Traditional refried beans are easy, delicious and just like you would get in a Mexican restaurant!. Affiliate links were used in this post. A copy of Dos Caminos Mexican Street Food: 120 Authentic Recipes to Make at Home was sent to me by the publishers for purposes of an honest review.
Finally! You would not believe how hard of a time I have had sitting down and getting this post to you! First, on Wednesday, when I hoped to post it, we lost power for pretty much the entire chunk of my writing hours–i.e., late at night. Then Thursday I was at Costco all day, and when I returned home I discovered Finnegan had found one of my Costco-sized (1.75 lbs) jars of I Love Peanut Butter”s Dark Chocolate Dreams. That stuff is awesome–no dumb dog, he– but it is awesome because of how much chocolate is in it. So off we went to the vet, for induced vomiting, charcoal, the whole nine yards. By the time I got home I was whupped. And then I was gone again all day today. Ack! So, finally, these amazing refried beans…
As I mentioned before, I wanted refried beans to serve with the chilaquiles I made the other night. I very purposefully went looking for a recipe that would remind me of the traditional beans we are served in our favorite Mexican restaurants, because I knew that was what Sammy would expect (Alex was not home). I had just received Ivy Stark’s Dos Caminos Mexican Street Food: 120 Authentic Recipes to Make at Home from the publisher, after enjoying Dos Caminos Tacos: 100 Recipes for Everyone’s Favorite Mexican Street Food so much. So I thought I might find something there.
Success! Her refried beans start with dried beans, which I heartily approve of, and use avocado leaves and bacon for extra flavor. I used my own recipe for cooking the dried beans (and I used heirloom beans for that matter) with lard, onion and garlic. And I made the unfortunately necessary substitution of anise seeds (just a few) and bay leaves for the unavailable avocado leaves and feta for cotija cheese. I also drizzled my beans with Mexican crema. The recipe was perfect. Sammy especially went crazy–so crazy that, as I mentioned before, she more or less refused to even try the chilaquiles, instead eating refried beans the whole night!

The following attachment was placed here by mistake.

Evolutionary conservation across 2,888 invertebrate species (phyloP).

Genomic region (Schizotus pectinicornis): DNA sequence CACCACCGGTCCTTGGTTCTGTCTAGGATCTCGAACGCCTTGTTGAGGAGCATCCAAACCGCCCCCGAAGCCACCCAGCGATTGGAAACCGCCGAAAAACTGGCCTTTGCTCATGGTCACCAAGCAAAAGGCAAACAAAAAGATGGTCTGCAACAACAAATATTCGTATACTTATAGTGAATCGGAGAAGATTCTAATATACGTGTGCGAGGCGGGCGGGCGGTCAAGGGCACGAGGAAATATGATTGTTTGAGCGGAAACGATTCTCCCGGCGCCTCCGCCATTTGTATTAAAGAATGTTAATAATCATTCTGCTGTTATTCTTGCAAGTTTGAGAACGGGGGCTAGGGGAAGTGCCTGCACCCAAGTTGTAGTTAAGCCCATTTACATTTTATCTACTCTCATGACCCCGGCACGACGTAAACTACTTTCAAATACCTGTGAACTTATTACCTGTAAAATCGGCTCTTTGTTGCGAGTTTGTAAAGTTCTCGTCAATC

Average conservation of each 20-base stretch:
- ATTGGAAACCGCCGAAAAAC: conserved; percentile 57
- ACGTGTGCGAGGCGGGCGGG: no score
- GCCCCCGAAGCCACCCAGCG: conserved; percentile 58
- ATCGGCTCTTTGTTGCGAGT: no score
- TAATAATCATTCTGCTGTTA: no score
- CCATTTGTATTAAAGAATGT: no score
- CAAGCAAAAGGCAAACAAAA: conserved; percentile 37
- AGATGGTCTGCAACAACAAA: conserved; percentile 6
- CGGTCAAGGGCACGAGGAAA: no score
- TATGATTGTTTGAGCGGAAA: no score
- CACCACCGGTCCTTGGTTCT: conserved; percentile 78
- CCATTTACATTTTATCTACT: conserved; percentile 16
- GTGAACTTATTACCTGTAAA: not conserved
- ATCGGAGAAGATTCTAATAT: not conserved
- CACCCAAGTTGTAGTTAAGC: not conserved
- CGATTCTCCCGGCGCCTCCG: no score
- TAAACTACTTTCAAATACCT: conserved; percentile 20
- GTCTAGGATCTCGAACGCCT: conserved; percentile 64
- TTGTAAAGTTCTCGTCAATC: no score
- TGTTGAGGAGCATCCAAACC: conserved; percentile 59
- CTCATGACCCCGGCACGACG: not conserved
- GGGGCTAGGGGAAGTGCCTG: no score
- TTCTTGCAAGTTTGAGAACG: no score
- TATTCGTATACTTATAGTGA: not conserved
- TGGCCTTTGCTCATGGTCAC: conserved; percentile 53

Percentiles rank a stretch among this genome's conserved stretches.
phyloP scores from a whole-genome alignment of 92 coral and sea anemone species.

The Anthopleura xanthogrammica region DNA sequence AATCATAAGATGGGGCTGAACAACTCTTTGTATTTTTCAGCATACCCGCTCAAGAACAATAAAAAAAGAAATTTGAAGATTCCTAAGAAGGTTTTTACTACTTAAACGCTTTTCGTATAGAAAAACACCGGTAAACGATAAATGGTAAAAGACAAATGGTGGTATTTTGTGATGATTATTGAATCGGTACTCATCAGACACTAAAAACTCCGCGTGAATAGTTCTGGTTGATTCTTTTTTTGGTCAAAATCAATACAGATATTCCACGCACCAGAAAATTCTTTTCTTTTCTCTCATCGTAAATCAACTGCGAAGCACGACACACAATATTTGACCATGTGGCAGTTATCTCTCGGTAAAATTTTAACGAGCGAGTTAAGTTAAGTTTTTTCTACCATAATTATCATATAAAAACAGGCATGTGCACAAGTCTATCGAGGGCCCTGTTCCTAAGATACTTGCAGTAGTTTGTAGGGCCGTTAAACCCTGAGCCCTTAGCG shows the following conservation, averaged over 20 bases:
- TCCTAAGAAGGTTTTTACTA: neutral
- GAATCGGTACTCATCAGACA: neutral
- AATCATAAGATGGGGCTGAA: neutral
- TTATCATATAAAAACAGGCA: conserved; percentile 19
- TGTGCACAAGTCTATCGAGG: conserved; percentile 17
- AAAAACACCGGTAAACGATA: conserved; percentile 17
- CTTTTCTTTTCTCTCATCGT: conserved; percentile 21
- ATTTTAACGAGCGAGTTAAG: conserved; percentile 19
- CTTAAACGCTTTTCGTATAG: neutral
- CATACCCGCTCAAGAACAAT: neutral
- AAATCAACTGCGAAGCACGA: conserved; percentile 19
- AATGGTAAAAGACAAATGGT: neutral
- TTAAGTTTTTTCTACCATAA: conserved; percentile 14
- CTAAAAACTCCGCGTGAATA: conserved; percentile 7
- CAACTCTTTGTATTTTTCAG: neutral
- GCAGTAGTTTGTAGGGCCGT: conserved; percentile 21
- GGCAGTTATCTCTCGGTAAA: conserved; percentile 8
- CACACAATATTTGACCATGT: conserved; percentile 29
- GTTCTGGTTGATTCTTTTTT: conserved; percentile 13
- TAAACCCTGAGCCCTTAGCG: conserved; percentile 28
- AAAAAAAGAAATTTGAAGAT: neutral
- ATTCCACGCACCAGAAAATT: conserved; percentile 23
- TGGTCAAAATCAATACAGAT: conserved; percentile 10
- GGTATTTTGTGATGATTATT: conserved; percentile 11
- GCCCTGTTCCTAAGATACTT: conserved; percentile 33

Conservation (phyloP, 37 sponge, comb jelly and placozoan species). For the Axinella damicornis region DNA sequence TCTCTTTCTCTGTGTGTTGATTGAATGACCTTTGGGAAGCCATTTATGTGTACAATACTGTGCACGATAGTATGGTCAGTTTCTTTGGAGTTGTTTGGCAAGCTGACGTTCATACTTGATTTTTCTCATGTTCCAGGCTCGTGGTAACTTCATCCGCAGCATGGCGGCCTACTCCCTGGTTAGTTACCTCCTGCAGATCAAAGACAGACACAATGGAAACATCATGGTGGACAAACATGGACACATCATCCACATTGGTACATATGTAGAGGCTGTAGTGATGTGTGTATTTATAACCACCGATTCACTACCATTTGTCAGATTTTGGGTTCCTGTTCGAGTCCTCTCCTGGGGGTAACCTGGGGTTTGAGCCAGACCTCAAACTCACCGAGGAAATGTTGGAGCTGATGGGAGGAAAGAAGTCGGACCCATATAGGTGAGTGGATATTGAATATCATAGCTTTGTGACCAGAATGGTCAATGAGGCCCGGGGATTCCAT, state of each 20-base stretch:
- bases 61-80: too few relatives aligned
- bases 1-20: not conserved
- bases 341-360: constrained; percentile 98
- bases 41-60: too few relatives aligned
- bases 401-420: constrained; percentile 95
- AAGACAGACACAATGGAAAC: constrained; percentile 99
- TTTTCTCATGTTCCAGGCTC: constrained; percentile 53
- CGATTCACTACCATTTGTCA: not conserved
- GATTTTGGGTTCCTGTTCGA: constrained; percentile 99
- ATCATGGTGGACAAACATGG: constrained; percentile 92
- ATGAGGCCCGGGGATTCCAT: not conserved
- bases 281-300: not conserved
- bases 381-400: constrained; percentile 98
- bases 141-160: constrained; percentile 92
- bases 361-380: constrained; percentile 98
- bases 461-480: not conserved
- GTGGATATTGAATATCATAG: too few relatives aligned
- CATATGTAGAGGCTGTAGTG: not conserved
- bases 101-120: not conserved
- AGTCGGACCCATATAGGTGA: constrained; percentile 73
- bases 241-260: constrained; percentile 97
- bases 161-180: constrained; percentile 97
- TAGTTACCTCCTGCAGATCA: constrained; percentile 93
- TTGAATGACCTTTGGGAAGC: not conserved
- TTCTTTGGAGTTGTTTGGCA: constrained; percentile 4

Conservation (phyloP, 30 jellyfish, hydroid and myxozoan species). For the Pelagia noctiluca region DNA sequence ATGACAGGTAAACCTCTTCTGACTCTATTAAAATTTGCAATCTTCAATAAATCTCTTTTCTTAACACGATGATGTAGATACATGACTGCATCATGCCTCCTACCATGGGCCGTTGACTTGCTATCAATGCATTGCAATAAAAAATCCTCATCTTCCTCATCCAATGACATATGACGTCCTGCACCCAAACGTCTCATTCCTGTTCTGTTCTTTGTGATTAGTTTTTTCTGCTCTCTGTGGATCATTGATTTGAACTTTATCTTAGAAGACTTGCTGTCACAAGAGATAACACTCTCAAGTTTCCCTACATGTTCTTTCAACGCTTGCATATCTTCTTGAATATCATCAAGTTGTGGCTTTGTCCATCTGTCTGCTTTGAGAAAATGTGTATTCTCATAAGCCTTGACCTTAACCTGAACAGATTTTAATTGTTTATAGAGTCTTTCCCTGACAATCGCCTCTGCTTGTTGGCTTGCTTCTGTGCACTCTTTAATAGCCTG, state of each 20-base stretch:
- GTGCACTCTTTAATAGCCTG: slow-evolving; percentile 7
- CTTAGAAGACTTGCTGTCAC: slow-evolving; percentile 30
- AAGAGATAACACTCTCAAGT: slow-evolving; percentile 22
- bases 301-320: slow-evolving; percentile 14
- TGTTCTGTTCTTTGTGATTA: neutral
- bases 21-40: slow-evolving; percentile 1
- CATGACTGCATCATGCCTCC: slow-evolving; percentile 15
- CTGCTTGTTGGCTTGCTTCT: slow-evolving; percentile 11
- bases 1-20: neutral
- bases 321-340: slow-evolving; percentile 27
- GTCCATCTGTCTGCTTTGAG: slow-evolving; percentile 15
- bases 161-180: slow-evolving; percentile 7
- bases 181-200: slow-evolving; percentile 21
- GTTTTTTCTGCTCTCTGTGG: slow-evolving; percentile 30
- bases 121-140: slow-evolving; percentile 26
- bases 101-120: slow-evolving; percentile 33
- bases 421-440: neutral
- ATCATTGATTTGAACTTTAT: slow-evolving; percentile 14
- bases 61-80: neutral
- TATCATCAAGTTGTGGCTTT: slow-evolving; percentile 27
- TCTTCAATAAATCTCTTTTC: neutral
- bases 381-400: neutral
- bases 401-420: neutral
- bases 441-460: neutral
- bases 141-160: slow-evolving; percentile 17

And as for the book itself, it is a winner. The assortment of dishes is wonderfully varied, reminding us that in other countries street food does not mean only meats cooked on a grill, or even just the taco fillings of the ever increasing (delightfully so) taco trucks in this country. Street food could be a stew, a meat that has braised the entire night before, popsicles, corn, drinks…. of course it is the braises and stews that I am most attracted to, and will return to as the weather grows colder, but there is something for everyone.
- 1 pound dry black or pinto beans
- 2 avocado leaves [“Resources” chapter has suggestions of places to buy]
- 2 slices bacon, cut crosswise into 1/2 -inch strips
- 1 small white onion, diced
- 2 cloves garlic, minced
- 2 jalapenos, seeds and membranes removed if desired, minced
- ½ cup lard
- Juice of 1 lime
- Crumbled Cotija cheese to garnish (optional)
Rinse the beans and soak overnight in a large pot of cold water. (If you don’t have time to soak overnight, put the beans into a pot of water to cover by at least 2 inches and bring to a boil; turn off the heat, cover, and let sit for 1 hour.) The following day, bring the pot of beans to a boil, add the avocado leaves, turn the heat down, and simmer until tender, 2 to 3 hours.
In a large skillet, cook the bacon over medium-high heat until golden brown; add the onion and sauté until golden, about 10 minutes. Stir in the garlic and jalapeños and cook for about 3 minutes, adding a little lard or bacon fat, if necessary, to keep the beans from sticking.
Drain the beans; reserve the cooking liquid. Scrape the onion mixture into the container of a food processor along with about 2 cups of the cooked beans and puree. Combine the puree with the remaining the beans.
In a large, heavy casserole, melt the lard over medium-high heat; add the beans and fry for about 15 minutes, stirring frequently. Add the lime juice and season to taste with salt. If the mixture seems dry, add some leftover bean water until you reach the desired consistency. Serve topped with crumbled Cotija cheese, if desired.